# Volatility clustering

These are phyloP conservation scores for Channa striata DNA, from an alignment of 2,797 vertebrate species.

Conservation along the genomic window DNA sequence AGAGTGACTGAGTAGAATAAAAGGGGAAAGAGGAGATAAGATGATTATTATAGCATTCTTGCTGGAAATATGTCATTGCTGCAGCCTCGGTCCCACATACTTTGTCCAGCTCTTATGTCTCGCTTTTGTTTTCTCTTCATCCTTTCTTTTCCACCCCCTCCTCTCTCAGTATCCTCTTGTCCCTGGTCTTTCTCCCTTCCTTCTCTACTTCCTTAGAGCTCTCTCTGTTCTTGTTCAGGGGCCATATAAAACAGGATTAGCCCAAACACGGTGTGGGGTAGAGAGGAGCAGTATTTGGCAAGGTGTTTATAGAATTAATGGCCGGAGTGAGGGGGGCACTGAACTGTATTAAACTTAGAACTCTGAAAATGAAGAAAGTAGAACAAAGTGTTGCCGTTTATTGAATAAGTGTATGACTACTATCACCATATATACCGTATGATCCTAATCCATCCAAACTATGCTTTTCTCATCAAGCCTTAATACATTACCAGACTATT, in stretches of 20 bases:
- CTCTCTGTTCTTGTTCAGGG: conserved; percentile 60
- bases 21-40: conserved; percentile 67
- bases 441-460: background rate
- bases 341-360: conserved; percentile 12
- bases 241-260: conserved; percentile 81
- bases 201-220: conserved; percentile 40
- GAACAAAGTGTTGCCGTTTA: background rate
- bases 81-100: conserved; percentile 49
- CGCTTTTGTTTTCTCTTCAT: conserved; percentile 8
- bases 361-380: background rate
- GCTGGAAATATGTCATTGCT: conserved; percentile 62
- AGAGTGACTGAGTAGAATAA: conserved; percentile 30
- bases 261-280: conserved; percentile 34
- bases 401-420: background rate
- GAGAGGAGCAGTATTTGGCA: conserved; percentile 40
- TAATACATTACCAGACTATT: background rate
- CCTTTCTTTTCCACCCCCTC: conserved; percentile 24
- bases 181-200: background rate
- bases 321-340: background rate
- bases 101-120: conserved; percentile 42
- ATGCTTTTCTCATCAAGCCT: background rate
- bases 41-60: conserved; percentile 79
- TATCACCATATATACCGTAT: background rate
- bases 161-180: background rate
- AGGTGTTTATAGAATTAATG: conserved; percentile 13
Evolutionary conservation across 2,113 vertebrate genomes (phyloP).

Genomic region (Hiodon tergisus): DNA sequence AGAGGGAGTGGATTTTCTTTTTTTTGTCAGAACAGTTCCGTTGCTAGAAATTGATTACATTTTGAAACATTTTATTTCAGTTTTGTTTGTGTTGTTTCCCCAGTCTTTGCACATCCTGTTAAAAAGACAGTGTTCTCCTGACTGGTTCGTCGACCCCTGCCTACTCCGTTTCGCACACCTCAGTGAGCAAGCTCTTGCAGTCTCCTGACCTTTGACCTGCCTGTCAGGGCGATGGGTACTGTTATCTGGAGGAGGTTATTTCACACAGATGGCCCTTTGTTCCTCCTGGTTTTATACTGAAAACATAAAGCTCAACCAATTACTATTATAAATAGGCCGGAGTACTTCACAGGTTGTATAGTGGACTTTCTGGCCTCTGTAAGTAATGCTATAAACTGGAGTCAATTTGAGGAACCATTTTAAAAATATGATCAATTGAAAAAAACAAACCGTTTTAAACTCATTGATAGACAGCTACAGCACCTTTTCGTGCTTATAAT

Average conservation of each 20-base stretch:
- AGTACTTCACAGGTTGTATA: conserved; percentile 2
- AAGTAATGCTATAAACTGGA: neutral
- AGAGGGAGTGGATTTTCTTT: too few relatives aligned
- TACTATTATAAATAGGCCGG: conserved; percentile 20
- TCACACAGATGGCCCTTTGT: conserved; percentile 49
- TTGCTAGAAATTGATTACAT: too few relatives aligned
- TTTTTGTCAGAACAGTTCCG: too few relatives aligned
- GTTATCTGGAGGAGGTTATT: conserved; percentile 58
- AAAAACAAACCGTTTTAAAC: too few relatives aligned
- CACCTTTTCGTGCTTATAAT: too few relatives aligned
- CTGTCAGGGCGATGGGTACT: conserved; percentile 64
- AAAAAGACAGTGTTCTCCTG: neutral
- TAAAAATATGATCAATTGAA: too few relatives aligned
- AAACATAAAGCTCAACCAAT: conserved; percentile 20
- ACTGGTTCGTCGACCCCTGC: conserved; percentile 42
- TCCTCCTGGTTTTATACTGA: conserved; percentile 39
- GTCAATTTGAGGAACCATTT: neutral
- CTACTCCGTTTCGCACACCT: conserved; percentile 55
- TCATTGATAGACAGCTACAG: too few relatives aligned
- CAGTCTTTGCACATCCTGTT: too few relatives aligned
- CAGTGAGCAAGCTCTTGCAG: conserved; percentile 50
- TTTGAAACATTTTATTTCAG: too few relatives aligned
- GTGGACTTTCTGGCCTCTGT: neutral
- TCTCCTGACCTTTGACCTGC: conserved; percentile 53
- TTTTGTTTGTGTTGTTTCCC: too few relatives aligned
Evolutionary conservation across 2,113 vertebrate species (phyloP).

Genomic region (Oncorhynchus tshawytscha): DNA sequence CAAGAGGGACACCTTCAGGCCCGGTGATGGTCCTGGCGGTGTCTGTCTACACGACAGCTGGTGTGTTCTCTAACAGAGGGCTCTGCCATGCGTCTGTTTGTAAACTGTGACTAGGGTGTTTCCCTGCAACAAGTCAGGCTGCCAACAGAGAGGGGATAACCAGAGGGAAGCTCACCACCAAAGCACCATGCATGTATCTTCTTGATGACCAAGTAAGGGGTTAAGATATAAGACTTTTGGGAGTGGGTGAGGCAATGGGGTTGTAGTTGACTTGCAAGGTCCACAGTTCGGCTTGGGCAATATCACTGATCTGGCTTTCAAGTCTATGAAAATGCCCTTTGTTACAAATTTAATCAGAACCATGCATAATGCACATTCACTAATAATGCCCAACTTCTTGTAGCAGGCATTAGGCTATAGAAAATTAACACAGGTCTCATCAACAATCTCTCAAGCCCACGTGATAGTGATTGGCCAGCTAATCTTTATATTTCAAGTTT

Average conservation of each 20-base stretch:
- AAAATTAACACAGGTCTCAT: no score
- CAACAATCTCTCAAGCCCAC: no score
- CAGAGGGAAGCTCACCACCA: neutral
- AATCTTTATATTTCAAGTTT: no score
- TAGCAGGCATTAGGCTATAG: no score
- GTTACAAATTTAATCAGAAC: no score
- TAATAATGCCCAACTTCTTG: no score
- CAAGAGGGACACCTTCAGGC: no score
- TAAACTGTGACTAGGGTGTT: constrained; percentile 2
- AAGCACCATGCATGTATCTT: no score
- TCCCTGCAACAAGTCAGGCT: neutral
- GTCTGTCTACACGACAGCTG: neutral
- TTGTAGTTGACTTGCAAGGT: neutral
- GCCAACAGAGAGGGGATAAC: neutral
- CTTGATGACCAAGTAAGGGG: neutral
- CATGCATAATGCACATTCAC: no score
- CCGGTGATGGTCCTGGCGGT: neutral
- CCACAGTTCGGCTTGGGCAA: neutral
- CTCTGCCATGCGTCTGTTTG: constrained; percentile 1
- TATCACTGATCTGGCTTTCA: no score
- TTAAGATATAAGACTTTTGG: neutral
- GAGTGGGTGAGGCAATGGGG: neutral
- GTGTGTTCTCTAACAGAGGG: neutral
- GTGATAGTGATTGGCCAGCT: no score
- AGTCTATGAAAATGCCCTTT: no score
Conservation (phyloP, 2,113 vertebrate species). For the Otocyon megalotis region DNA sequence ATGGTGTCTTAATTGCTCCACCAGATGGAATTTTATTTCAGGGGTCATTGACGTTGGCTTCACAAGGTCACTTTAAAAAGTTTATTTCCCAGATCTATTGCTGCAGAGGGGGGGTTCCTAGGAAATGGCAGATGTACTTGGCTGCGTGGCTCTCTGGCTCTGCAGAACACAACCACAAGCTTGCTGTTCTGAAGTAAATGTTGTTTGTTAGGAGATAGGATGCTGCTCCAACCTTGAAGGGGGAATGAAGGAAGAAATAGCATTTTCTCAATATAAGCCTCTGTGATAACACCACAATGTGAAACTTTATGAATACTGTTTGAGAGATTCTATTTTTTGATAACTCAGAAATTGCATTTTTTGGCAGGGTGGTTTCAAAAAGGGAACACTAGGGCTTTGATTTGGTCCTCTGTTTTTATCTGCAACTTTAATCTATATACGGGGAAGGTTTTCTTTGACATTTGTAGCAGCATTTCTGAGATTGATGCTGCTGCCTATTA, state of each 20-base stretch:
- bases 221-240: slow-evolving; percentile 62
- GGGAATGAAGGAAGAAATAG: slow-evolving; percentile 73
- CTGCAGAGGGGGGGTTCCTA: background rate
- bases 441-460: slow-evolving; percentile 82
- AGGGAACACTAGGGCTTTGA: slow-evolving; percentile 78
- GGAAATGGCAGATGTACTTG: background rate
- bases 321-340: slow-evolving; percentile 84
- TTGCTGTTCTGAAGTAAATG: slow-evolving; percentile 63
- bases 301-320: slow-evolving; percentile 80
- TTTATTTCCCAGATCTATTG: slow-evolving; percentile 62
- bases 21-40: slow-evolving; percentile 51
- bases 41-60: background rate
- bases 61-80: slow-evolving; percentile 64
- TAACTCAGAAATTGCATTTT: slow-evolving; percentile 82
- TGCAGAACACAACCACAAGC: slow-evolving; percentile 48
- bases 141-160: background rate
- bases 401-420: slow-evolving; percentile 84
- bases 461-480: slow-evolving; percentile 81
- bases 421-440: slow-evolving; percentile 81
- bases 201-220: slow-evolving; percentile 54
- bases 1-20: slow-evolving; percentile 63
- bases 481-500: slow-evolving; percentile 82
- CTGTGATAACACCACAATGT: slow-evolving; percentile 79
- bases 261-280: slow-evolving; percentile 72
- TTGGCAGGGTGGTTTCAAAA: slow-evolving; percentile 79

In finance, volatility clustering refers to the observation, first noted by Mandelbrot (1963), that "large changes tend to be followed by large changes, of either sign, and small changes tend to be followed by small changes."[1] A quantitative manifestation of this fact is that, while returns themselves are uncorrelated, absolute returns ${\displaystyle |r_{t}|}$ or their squares display a positive, significant and slowly decaying autocorrelation function: corr(|rt|, |rt+τ |) > 0 for τ ranging from a few minutes to several weeks. This empirical property has been documented in the 90's by Granger and Ding (1993)[2] and Ding and Granger (1996)[3] among others; see also.[4] Some studies point further to long-range dependence in volatility time series, see Ding, Granger and Engle (1993)[5] and Barndorff-Nielsen and Shephard.[6]